“If men lie in this world, what makes you so sure they’ll be honest in the next?”― Rashomon (1950)
“Logic is of course unshakeable, but it cannot hold out against a man who wants to live.” ― Franz Kafka, The Trial
“Immanuel Kant marveled at ‘the starry heavens above’ and the ‘moral law within.’ It’s a lovely sentiment, but one that I cannot wholeheartedly share. We are marvelous in many ways, but the moral laws within us are a mixed blessing. More marvelous, to me, is our ability to question the laws written in our hearts and replace them with something better. The natural world is full of cooperation, from tiny cells to packs of wolves. But all of this teamwork, however impressive, evolved for the amoral purpose of successful competition…
“And yet somehow we, with our overgrown primate brains, can grasp the abstract principles behind nature’s machines and make them our own. On these pastures, something new is growing under the sun: a global tribe that looks out for its members, not to gain advantage over others, but simply because it’s good.”— Joshua D. Greene, Moral Tribes: Emotion, Reason, and the Gap Between Us and Them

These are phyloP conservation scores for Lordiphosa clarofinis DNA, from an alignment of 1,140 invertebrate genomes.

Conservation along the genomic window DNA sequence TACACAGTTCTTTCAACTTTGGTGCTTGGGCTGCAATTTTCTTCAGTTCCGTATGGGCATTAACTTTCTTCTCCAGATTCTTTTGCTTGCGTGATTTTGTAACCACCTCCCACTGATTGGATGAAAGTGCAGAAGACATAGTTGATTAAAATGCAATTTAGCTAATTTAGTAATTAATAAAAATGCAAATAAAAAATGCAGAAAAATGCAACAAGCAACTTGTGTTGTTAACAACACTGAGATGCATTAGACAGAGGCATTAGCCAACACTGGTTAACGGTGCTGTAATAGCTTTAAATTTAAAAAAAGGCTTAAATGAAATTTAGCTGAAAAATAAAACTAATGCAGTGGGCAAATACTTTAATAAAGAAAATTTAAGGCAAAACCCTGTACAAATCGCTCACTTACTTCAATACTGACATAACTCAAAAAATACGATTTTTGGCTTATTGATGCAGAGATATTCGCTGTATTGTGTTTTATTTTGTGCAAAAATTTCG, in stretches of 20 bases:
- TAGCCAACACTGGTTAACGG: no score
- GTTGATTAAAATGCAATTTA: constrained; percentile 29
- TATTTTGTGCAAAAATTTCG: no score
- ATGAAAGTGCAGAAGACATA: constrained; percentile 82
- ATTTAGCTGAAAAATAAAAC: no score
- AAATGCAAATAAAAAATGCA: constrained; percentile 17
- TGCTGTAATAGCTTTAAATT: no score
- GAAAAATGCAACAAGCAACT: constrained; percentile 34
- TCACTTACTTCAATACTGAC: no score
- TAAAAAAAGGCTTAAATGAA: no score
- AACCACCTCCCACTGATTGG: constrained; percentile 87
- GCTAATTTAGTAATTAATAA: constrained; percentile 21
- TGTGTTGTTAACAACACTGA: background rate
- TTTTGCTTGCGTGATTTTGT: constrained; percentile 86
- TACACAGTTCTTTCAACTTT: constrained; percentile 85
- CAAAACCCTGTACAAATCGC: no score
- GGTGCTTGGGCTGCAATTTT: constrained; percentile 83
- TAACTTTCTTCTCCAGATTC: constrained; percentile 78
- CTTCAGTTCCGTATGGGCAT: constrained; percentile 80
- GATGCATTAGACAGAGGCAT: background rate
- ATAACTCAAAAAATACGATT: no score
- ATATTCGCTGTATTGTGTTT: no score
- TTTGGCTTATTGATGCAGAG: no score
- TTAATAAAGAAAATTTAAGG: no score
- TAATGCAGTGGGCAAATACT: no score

“Be a philosopher; but, amidst all your philosophy, be still a man.” ― David Hume
“Unlikely. I used to see you coming down the street. I’d dissolve out of sight so you wouldn’t—You were always alone.”
“I never did stay longer than a night.”
“Did you ever see me?”
“Did it—did you feel anything?”
“But you kept cantering on. A beautifully proud and stoic Gran Cavallo.”
“A nag out to pasture.”
“I used to wish I could become you. I still do.”
“Grow a beard and thick wrists?”
“Do you know what I think?”
“I think one day, perhaps, part of my skull shall be found beneath a vending machine.”
“That won’t happen. You’re never around anyone brutal enough.”
“You’re not brutal enough?”
“It’s a brightly coloured vending machine, surrounded by snow-laden trees. And everything’s glazed in a thick pelt of ice. And it just sits there, soundless and devoid of use—offering cold drinks in a place where there are no summers. And underneath will be a little piece of my parietal bone—and a pale little springtail, no bigger than a centimeter—will find it. He’ll squiggle in delight, and use it as a lean-to to ease his eyes against the drone of the lights overhead—and there he’ll remain—to while away the winter.”
“A winter that never ends.”
“Maybe it will…I can feel sympathy for strange things.”
“It’s been so long since we’ve done this…”
“Yes. Rather sudden but natural—like the Rorschach of a deer misting across the morning commute.”
“Did you think I’d come back?”
“I didn’t think I’d…be here to find out.”
“Thought I’d forget you?”
“Ha. Like remembering a robin’s egg, found crushed in the grass on a cold spring day. Just a flash of amnion in the mud.”
“You said grass before.”
“Another non-sequitur. So many, so many. Could list them to the equator and back. But why come back…”
“I did miss you.”
“And I you.”